Long: Even as Jeb Burton moves to Sprint Cup, his mother will not be far away

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CHARLOTTE, N.C. – The realization struck Tabitha Burton on Monday’s drive from the family’s Halifax, Va., home to the NASCAR Hall of Fame.

Her “little boy” Jeb will drive a Sprint Cup car for the first time Saturday at Daytona International Speedway.

A whirlwind couple of weeks saw Ward Burton’s son lose his Camping World Truck Series ride because of sponsorship issues and then land a Cup seat with BK Racing. It happened so fast that it wasn’t until Monday’s trip for Jeb’s press conference that Tabitha realized she needed to make plans to be in Daytona this weekend to watch her son practice and qualifying.

Some will question if Jeb is ready for Cup or if BK Racing can provide a good enough car for Jeb to be competitive. Jeb has raced only two full seasons in the Camping World Truck Series and two races in what is now the Xfinity Series. He has a three-year contract with an organization that failed to have any of its four cars finish in the top 30 in owner points last year.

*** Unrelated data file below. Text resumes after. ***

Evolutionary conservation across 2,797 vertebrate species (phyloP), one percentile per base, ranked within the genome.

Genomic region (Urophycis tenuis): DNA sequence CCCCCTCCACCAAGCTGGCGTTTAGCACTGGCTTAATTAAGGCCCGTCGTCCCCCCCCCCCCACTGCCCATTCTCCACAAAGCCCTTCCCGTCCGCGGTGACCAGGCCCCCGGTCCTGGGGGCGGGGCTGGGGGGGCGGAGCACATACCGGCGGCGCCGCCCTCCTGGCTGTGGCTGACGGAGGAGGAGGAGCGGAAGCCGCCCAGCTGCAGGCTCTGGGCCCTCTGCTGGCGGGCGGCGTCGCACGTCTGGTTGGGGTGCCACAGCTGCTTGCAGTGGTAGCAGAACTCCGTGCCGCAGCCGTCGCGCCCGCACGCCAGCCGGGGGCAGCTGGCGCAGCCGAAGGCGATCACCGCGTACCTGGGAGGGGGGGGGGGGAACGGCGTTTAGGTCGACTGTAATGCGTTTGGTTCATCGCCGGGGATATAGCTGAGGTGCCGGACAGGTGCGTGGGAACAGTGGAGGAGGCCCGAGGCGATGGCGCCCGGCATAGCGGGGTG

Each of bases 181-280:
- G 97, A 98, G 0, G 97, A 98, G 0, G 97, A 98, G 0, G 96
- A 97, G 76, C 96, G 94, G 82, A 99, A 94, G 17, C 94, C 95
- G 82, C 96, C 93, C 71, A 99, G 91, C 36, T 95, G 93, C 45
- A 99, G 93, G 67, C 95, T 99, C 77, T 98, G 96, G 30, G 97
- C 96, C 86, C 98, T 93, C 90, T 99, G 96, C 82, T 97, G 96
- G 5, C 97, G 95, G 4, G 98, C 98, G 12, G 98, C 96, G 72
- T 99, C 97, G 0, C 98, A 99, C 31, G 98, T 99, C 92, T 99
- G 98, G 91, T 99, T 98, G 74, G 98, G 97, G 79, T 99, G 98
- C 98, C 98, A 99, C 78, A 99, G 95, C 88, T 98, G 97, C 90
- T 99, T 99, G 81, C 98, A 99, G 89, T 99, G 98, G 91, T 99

Jeb’s parents understand the challenges he faces. While this moment arrived sooner than expected, it has been quite a journey to get to this point.

Tabitha was there when Ward, the 2002 Daytona 500 champion, couldn’t be because he was racing. Tabitha accompanied Jeb to races, shared late-night drives, and cheered him on each lap.

When Ward’s career slowed, he had more time to train his son. Jeb always wanted to race and had success in go-karts, so the family got him a Late Model stock car for Christmas when Jeb was 14 years old.

Tabitha soon saw Jeb’s desire to race, by surviving his father’s taxing test sessions.

“They went everywhere and practiced,’’ Tabitha said of her son and Ward. “(Jeb) made almost 3,000 laps before Ward would let him race. He just said, ‘If you want to do this, you’ve got to prove to me that you can do it.’

“His dad was really hard on him. Really hard on him. He just expects perfection, and if Jeb would make a mistake like anybody would, he would let him have it. He’s just really, really tough on him. He’s doing it for his own good.’’

Ward, who won five races in NASCAR’s top series including a Southern 500, admits he can be “kind of overbearing sometimes’’ but he had a purpose. He knew how tough it is to get to NASCAR’s top series and being soft wasn’t going to be helpful.